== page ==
Philip Whiteley's Blog

December 12, 2016

A test of character

Filed under: Uncategorized — felipewh @ 1:52 pm

One of the aspects I most dislike about the delineation of popular and literary fiction is the underlying assumption that life can be divvied up neatly into levels; that something entertaining cannot be deep; or that characters of complexity don’t do whimsy and can’t have fun. In real life, and in good fiction, the lines are not so clear. At the end of the ‘comic’ novel (and it is very funny) Pratt of the Argus by David Nobbs, one encounters a most profound reflection on the ethical dilemma of balancing candour against discretion; more thought-provoking than anything I have read in a ‘serious’ literary novel by the Granta set.

At the Urbane Publications writers’ party last month, some of us discussed how an underrated strength of ‘popular’ authors is their ability to bring a character to life. Helen Fielding achieved this with Bridget Jones, whose observations on ‘smug marrieds’, or of dying alone surrounded by cats, are contemporary and funny, but also tragic, evoking primal fears about rejection and death. Also turning popular concepts upside down is La Peste, a classic existentialist novel by philosopher and Nobel laureate Albert Camus, which features superbly drawn eccentrics and is at times laugh-out-loud funny.

There is so much focus on research and story arc these days that some writers forget that a primary objective is to bring a character to life. He or she may be tough and admirable, like Jane Eyre, or loathsome, at least initially, like Ebenezer Scrooge. The achievement is to make the character’s point of view also the reader’s. Consider the late comedian Ronnie Barker’s tribute to The Fall and Rise of Reginald Perrin, another of David Nobbs’ works: “I still feel I am Reggie Perrin as I walk about.”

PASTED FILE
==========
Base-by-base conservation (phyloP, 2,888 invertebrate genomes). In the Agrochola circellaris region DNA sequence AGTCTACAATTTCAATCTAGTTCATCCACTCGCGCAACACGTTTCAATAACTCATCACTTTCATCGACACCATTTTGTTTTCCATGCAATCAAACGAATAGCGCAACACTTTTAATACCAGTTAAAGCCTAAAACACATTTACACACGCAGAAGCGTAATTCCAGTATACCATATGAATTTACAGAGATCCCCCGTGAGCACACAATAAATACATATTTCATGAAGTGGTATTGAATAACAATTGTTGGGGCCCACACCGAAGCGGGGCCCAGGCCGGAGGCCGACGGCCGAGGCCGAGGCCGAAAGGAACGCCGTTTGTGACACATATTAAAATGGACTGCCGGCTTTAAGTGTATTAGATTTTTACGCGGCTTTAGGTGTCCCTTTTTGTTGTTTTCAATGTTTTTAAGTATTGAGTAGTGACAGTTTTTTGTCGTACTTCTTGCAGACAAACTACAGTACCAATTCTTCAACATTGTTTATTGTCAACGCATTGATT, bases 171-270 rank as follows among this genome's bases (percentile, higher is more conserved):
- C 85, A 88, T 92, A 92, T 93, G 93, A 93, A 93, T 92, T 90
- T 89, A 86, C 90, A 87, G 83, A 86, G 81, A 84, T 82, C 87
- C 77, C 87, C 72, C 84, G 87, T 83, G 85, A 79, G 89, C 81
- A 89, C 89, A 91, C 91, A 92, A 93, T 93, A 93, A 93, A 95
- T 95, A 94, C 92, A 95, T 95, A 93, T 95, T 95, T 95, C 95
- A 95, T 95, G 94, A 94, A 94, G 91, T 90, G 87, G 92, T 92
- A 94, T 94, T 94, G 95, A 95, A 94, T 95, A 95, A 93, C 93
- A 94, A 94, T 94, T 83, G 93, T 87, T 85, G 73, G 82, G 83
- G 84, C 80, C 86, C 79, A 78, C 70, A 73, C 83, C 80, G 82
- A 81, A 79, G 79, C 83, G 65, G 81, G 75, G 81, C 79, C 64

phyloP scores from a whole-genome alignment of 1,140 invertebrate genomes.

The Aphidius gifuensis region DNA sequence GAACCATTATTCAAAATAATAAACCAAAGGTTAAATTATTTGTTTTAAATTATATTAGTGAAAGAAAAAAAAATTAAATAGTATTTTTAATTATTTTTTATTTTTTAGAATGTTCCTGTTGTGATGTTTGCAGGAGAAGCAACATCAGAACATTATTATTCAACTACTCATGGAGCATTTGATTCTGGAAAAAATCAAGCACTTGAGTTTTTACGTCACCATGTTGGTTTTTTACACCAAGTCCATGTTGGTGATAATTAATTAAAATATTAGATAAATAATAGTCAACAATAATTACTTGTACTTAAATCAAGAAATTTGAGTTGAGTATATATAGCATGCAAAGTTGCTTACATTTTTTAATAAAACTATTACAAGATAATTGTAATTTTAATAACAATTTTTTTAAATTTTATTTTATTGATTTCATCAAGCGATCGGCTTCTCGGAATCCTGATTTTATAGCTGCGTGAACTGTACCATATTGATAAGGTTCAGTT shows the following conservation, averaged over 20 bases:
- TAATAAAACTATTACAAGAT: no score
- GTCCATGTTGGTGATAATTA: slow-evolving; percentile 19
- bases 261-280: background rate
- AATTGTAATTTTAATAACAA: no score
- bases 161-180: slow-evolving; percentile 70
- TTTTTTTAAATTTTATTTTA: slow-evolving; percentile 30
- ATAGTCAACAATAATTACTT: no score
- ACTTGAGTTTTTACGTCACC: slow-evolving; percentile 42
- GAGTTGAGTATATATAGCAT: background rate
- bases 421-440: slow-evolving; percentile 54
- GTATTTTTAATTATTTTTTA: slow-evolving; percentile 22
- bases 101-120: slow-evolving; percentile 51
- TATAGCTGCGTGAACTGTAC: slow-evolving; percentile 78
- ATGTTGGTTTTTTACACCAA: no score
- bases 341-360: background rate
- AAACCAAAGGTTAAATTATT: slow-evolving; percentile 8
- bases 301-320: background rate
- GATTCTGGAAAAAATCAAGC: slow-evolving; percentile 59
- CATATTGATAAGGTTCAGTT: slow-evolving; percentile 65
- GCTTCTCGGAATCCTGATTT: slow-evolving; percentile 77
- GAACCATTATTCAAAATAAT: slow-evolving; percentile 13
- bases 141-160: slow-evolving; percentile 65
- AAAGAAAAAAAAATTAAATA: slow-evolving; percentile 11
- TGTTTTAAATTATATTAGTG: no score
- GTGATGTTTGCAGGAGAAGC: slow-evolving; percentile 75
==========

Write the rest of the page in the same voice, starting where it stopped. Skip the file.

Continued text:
If the individual is fully developed, then he or she will convey telling insights into the human condition, as well as display ambition or jealousy or desire. A comic aside can be more revealing and original than pages of earnest introspection.

In my second novel, Marching on Together, one of the main characters is Yvonne Fairclough, whose family is falling apart as she goes through middle age, and she cannot grasp why. Could there possibly be a connection, she worries, to a guilty secret, a crime from many years ago for which she was never punished? Here’s a little window into Yvonne’s world, as she begins her Christmas shopping – in August:

“She preferred to buy gifts that were unwanted for others, than items that would be valued for herself. Yet how could gifts bring this near-evaporated ‘family’ back together? She sensed that, while a good choice would do little to arrest this unhappy dynamic, a wrong selection would only accelerate it. Each year she countered this pessimism with a formidable effort to begin the quest earlier, and devote more thought and more time.”

I cannot be certain that readers will feel for Yvonne as much as I do, and as much as I want them to. She’s real to me, now, but I’ve known her for two years. How will she get on with her new audience?


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